There has been so much smoke lately about Dorna doing something in the American market for road racing, that surely there must be some fire. Our sources, and the consensus in the MotoGP paddock is that Carmelo Ezpeleta has his eyes on a North American Championship, of sorts — a move designed to side-step issues with DMG and AMA Pro Road Racing. Talking to Fox Sports 1, Ezpeleta tipped his hand on what he envisioned for the US market, saying that he has been talking to “relevant people” to create a program that will develop American riders for the Grand Prix Championship. Helping him spearhead that plan is none other than a certain Mr. Wayne Rainey.

Suzuki GSX-S1000 Naked Bike Spotted in the Wild

It appears that reports of a 2015 Suzuki GSX-S1000 debuting later this year are true, as we bring to you a couple photos of the streetfighter in the flesh. Based off the Suzuki GSX-R1000 platform, the Suzuki GSX-S1000 features the same chassis and four-cylinder engine (likely in a different state of tune than the one found in the superbike), though with a more upright sitting position. From what we can see in the photos, the GSX-S1000 will continue the aggressive styling we’ve seen coming out of Japan lately, especially in the liter-bike naked segment, and it seems Suzuki has opted to continue to partner with Brembo for its braking components. Other features are rumored to include ABS and traction control, with the wheel-discs for those electronics are visible in the photo above.

She’z Racing at Suzuka — Game Face, Race Day (Days 3 & 4)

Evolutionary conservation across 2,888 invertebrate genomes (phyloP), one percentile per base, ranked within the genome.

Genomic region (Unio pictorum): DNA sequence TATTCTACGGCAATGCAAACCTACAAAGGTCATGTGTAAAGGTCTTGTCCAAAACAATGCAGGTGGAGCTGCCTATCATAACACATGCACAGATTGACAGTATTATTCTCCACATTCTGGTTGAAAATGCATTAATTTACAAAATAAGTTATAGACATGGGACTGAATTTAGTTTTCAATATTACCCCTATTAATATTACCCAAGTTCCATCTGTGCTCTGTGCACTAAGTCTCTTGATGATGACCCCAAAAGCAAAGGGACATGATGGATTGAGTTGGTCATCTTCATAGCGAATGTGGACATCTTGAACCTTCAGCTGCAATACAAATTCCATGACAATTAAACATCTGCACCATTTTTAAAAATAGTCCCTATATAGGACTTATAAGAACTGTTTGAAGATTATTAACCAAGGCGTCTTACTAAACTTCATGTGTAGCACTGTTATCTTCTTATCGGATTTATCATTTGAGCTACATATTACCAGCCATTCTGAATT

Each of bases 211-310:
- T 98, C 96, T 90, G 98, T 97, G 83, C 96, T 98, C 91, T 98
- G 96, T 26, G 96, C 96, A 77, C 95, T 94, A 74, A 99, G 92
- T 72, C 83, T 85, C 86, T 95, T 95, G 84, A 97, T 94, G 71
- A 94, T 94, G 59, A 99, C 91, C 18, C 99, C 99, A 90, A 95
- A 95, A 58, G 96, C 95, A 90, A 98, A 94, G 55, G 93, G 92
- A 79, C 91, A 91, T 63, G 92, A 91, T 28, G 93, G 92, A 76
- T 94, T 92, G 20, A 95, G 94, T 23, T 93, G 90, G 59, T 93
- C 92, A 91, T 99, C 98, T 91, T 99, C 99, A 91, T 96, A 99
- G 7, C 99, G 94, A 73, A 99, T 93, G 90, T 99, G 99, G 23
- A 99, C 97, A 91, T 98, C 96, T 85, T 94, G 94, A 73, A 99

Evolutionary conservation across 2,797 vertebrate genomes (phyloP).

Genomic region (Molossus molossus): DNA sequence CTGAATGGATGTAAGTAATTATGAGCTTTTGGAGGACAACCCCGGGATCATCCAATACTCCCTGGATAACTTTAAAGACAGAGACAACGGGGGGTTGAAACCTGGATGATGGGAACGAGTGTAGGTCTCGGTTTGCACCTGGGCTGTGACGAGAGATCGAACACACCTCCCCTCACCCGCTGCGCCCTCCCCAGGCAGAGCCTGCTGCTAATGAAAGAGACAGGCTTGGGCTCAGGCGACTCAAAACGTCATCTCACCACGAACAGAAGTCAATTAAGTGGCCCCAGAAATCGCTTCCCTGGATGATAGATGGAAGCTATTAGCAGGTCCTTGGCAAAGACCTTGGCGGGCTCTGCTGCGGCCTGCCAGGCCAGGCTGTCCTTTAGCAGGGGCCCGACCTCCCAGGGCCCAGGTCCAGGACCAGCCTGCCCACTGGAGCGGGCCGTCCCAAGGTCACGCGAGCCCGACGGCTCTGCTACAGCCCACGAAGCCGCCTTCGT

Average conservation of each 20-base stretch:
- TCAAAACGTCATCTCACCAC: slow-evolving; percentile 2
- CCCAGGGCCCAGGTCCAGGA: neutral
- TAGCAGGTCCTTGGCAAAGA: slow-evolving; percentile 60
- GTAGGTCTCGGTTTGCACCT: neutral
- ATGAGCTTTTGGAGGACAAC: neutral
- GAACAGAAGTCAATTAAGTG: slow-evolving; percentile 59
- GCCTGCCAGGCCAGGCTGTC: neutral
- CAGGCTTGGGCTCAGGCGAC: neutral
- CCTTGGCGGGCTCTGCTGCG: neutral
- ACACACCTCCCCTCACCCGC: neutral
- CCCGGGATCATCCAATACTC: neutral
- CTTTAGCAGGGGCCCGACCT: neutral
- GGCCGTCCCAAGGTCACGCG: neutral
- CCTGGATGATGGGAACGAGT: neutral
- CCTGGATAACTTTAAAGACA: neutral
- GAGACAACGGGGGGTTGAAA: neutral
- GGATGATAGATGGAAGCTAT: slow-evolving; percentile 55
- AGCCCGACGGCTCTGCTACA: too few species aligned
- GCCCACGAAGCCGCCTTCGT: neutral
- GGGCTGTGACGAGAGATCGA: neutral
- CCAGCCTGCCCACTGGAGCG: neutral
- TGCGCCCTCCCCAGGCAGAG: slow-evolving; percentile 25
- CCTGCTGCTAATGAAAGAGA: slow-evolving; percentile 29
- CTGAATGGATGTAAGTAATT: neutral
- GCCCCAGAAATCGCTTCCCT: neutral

It’s Day 3 at Suzuka. We had a short practice in the morning and very soon after, I had qualifying. I started out on the bike, got a few laps in, and then it was Melissa’s turn. I got the “Pit” sign on my pit board and came in to the pits, using my pit speed limiter for the first time in a race situation, and we practiced our pit stop. Melissa took off and wrapped up the rest of practice. My qualifying came quick and it was a short one, I got something like seven laps total, including my out lap and in lap. We tried a bit different of a setup for me this time, handlebars out a little more and the shifter lower, so I was more comfortable. We were riding Melissa’s setup, so they made it better for me for my qualifying. Wasn’t much time to get up to speed, but I was at least remembering the track.

KTM 1290 Super Adventure — A New Beast from Austria?

It wasn’t too long ago that we showed you what appeared to be an updated KTM 1190 Adventure for the 2015 model year. The bike had all the bits that we’ve seen on the KTM 1190 Adventure R, though the Austrian brand had noticeably reworked the fairing to allow for more air to flow through the machine. Getting a spy shot today though, we can understand the reason why, as the model is seen wearing a “KTM 1290 Super Adventure” livery, giving a nod to the likelihood that KTM has upgraded the Adventure with the Super Duke’s “beast” of a 1,301cc v-twin engine. It’s not clear how much of the Super Duke’s 177hp will remain on the Super Adventure, though the idea of KTM blowing away the competition with a near 180hp ADV is the sort of crazy that we would expect from the Austrian brand.

Marco Simoncelli Named a “MotoGP Legend” at Mugello

05/30/2014 @ 3:27 pm, by Jensen Beeler4 COMMENTS

Marco Simoncelli Named a MotoGP Legend at Mugello marco simoncelli motogp legend 635x423

The Italian GP at Mugello kicked off with a special tribute, as Marco Simoncelli was posthumously inducted into the MotoGP Hall of Fame as a MotoGP Legend.

A popular figure in the MotoGP paddock, Simoncelli tragically lost his life in 2011, during the second lap of the Malaysian Grand Prix.

Marco Simoncelli To Be Named a “MotoGP Legend”

02/03/2014 @ 1:00 pm, by Jensen Beeler19 COMMENTS

Marco Simoncelli To Be Named a MotoGP Legend Marco Simoncelli MotoGP Legend Scott Jones 635x423

The MotoGP Championship is in Sepang this week, for the first of its pre-season tests ahead of the 2014 season. Making an announcement at the site where Marco Simoncelli tragically lost his life during the Malaysian Grand Prix back in 2011, MotoGP has come up with a fitting way to tribute the popular Italian rider.

Simoncelli will thus join Grand Prix racing’s hall of fame, and officially become a “MotoGP Legend” — the 21st rider to receive the sport’s high honor — with a ceremony that will be held at the Italian Grand Prix in Mugello.